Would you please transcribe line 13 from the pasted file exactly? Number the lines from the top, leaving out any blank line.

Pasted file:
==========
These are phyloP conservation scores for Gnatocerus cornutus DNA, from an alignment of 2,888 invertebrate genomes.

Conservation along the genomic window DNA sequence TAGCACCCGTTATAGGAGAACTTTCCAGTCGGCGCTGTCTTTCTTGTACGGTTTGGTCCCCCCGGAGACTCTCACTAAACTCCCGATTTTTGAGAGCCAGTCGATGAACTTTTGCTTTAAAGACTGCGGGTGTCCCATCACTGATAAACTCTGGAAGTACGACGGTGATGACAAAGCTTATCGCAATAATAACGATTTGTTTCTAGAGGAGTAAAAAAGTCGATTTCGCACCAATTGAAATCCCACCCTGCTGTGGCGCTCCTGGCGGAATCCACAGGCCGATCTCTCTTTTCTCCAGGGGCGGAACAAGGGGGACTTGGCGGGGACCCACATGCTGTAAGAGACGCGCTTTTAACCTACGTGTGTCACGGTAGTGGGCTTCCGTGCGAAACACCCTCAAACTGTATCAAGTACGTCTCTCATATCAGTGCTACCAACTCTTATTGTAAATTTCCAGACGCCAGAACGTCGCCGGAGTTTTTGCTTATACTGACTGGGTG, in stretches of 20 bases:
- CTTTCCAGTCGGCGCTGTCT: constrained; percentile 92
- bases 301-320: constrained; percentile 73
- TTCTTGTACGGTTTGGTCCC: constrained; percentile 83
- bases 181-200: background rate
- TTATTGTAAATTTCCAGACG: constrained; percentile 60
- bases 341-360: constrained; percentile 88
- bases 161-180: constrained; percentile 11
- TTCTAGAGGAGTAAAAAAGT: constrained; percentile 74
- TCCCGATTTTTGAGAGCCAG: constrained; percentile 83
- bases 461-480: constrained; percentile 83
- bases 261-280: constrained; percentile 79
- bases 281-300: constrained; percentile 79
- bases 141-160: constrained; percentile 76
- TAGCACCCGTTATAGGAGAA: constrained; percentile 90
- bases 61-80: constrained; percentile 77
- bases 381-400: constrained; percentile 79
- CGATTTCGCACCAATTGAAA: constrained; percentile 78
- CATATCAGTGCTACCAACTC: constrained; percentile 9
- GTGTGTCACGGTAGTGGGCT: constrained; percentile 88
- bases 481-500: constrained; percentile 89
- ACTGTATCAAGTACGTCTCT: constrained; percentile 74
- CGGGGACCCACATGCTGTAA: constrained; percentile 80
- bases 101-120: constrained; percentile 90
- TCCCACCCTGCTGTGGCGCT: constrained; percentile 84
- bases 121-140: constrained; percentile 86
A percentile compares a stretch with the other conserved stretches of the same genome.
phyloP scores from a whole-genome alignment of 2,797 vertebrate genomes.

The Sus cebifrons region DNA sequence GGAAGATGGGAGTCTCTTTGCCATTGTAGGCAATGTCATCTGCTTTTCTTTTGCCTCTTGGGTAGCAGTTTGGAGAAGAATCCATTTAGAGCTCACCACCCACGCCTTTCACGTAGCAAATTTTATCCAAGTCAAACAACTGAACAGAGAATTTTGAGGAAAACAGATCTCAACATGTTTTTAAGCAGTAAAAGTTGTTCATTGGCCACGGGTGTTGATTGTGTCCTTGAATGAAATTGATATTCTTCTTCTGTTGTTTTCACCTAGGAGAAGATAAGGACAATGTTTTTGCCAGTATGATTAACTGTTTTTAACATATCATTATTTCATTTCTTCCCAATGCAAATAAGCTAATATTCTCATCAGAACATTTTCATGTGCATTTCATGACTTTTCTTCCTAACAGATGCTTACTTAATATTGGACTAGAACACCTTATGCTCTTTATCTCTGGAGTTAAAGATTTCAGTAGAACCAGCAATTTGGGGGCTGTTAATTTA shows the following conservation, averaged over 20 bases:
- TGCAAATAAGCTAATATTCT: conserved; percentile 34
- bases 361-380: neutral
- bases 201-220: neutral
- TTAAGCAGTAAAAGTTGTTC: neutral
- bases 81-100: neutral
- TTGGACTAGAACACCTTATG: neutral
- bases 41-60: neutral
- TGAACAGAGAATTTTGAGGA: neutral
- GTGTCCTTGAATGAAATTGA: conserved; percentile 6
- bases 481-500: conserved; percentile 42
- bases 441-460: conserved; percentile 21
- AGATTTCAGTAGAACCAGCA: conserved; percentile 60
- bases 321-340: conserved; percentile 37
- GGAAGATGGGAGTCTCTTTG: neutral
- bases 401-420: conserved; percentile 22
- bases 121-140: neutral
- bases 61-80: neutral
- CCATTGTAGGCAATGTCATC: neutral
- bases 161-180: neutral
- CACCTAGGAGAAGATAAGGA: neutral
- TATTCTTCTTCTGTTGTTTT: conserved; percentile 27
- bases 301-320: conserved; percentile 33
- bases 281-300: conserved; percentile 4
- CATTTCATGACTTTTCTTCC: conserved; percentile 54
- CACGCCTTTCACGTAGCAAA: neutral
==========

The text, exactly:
- bases 261-280: constrained; percentile 79